During one of the Olympian’s performances, the camera panned to Moceanu’s parents — a Romanian couple living in Illinois, whose names Sharon knew she would find on Jennifer’s adoption papers.

“Her idol was actually her sister,” Sharon Bricker said.

The adoptive mom knew she was in for a tough conversation the day 16-year-old Jennifer finally asked for more information about her biological family.

“I said ‘Okay, Jen maybe you should sit down.’ And she said, ‘Mom I’m always sitting; maybe you should sit,'” she remembered.

“She tells me my biological last name was Moceanu and immediately, obviously I knew what that meant and was flabbergasted,” Bricker said of the conversation.

Stunned, Bricker wasn’t sure what to do with the information. After growing up in a family of boys, she could hardly believe that she not only had a sister, but had a sister she’d looked up to for years without knowing the truth.

After much consideration, she decided to write to Moceanu, explaining her story.

Meanwhile, Moceanu had no idea that her parents had given a baby up for adoption in 1987. When she received Bricker’s letter, Moceanu originally assumed it was from a fan.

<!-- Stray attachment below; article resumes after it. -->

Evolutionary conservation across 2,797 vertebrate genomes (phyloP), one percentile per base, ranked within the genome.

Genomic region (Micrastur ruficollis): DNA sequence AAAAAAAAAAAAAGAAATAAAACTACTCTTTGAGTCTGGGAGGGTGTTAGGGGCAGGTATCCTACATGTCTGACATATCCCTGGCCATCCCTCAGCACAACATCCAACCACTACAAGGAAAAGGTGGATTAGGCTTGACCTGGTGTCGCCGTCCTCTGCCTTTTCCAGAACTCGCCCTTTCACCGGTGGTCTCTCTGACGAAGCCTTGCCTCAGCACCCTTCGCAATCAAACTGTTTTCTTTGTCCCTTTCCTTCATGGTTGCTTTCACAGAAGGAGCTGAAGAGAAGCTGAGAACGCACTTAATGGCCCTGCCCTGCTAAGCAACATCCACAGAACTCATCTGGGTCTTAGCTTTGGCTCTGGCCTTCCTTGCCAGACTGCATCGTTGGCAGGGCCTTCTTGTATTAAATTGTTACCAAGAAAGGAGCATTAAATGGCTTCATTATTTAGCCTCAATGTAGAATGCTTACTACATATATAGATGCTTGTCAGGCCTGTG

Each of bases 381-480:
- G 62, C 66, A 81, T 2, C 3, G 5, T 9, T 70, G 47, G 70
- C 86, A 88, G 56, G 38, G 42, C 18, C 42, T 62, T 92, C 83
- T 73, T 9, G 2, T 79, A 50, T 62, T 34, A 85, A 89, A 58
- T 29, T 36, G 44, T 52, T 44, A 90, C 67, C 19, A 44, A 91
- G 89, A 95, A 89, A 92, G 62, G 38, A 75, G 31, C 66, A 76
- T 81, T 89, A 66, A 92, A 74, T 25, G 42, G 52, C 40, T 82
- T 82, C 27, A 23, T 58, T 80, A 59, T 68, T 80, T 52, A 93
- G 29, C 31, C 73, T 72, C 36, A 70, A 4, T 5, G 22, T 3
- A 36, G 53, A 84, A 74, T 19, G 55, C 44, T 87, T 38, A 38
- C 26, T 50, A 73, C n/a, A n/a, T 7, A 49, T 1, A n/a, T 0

“I looked at the photographs and then I looked at the letter,” she remembered. “I just couldn’t believe it. I just started crying. I knew that very moment that it was for real.”

No one could deny the resemblance — they were sisters. Through phone calls, the two women, along with Moceanu’s youngest sister, began to form a relationship and discovered that they had a lot in common besides genetics.

Bricker opened up about her missing limbs, leaving her sisters shocked and in awe of amazed of the incredible life and career Bricker had created for herself.

“I always will look up to her, and she’s someone that I’m so proud of,” Moceanu said. “She is a super hero.

Moceanu had grown up in a competitive household, often living under the heavy demands and harsh treatment of gymnastics coaches who she said cared more about victory than about kindness.

She recalled to ESPN that her childhood had not been an easy one, and she was glad that Bricker had been able to find a home where she was encouraged.

“We were raised in totally polar opposite families, totally different households,” Bricker said. “And yet, the DNA just bonded us.”

“The most important thing is that we’re in each other’s lives now,” her sister echoed. Moceanu was able to attend Bricker’s wedding, supporting her little sister during the festivities. Both found it hard to believe that for most of their lives, they hadn’t known just how closely their stories were linked.

“It will never, ever stop being absolutely amazing,” Bricker said.

The Western Journal reached out to Jennifer Bricker but has not yet received a response. We will update this article if and when we do.

Truth and Accuracy

Submit a Correction →

We are committed to truth and accuracy in all of our journalism. Read our editorial standards.

, , ,
Laura Stewart was an associate story editor and news and lifestyle contributor for The Western Journal.
Laura Stewart was an associate story editor and news and lifestyle contributor for The Western Journal.
Phoenix, AZ